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Bloodborne Pathogens and Needlestick Prevention Safety and Health Topics
Bloodborne Pathogens and Needlestick Prevention

In Focus
Workers in many different occupations are at risk of exposure to bloodborne pathogens, including Hepatitis B, Hepatitis C, and HIV/AIDS. First aid team members, housekeeping personnel in some settings, nurses and other healthcare providers are examples of workers who may be at risk of exposure.

In 1991, OSHA issued the Bloodborne Pathogens Standard (29 CFR 1910.1030) to protect workers from this risk. In 2001, in response to the Needlestick Safety and Prevention Act, OSHA revised the Bloodborne Pathogens Standard. The revised standard clarifies the need for employers to select safer needle devices and to involve employees in identifying and choosing these devices. The updated standard also requires employers to maintain a log of injuries from contaminated sharps.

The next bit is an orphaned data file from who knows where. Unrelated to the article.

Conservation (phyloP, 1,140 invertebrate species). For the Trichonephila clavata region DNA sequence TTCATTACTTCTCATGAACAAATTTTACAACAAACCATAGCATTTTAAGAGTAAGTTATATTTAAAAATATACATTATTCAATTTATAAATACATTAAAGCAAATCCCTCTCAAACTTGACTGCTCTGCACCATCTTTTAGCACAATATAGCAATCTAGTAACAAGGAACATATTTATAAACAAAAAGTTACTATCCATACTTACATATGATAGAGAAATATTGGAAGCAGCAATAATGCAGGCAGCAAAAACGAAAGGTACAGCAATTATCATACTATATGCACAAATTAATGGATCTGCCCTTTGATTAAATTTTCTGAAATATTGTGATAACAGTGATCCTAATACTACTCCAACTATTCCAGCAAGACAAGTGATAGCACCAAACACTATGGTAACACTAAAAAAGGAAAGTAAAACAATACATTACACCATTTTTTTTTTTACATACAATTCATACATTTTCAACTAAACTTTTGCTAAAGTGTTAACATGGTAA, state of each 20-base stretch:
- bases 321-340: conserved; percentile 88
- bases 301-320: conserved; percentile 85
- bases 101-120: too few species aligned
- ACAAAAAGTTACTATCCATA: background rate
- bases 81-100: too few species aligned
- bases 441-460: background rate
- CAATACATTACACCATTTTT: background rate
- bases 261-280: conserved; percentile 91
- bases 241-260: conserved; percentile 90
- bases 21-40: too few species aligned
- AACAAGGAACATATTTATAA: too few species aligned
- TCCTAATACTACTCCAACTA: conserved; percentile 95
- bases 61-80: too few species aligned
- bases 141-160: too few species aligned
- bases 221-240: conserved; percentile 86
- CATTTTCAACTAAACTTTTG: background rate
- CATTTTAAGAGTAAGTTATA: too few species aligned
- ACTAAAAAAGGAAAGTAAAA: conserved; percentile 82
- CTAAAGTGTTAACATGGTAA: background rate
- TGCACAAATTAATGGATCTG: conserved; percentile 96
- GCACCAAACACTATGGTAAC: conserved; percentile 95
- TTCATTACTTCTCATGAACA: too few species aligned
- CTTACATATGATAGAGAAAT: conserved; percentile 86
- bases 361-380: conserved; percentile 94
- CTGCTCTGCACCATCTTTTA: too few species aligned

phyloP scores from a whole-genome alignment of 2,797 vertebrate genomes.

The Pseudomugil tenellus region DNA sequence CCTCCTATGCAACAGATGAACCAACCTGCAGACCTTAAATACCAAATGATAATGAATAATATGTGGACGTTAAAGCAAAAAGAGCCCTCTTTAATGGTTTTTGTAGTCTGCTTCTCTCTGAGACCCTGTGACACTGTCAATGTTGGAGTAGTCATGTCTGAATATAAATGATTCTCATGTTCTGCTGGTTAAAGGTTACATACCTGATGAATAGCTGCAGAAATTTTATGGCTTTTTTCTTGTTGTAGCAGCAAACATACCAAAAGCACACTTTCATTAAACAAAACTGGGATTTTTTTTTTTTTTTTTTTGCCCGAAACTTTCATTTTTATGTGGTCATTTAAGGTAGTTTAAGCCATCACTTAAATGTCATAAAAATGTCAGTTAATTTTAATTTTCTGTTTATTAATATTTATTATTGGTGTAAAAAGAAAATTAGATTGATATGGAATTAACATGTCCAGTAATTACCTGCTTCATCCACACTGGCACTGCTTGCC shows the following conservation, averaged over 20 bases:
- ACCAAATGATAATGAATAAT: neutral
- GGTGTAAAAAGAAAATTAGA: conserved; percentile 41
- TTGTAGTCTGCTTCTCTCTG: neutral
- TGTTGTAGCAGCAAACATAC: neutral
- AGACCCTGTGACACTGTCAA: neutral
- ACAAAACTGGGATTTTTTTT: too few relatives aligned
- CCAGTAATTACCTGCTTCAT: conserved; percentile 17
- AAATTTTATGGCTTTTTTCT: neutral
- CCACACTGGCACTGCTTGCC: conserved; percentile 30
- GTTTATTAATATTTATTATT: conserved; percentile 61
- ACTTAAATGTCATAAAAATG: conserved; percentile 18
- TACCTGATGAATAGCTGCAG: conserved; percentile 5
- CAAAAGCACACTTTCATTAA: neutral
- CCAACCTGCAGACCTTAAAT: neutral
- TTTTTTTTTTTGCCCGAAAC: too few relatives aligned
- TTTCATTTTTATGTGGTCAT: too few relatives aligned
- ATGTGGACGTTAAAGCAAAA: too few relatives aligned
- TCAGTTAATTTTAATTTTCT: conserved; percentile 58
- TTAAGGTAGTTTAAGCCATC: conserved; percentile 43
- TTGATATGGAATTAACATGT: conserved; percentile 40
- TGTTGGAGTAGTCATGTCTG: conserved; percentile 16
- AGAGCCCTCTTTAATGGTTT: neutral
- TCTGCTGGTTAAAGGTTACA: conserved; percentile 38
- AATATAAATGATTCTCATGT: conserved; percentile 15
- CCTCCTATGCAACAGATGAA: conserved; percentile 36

The following questions link to information relevant to bloodborne pathogens and needlestick prevention in the workplace.

OSHA Standards What OSHA standards apply?
Standards | Preambles to Final Rules | Directives | Standard Interpretations
Hazard Recognition What are the hazards of bloodborne pathogens in the workplace?
Bloodborne Pathogens | Needlestick
Possible Solutions What are some examples of possible solutions for workplace hazards?
Control Programs | Safer Needle Devices | Decontamination
Post-exposure Evaluation What should be done following an exposure to blood?
Additional Information What additional information is available?
Related Safety and Health Topics Pages | Training | OSHA Resources | More
 Safety and
 Health Topics
  Bloodborne Pathogens and Needlestick Prevention
  OSHA Standards
  Hazard Recognition
  Possible Solutions
  Post-exposure Evaluation
  Related Safety and Health Topics
  Healthcare Facilities
  Medical and First Aid
Content Reviewed 05/10/2007

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Page last updated: 10/09/2008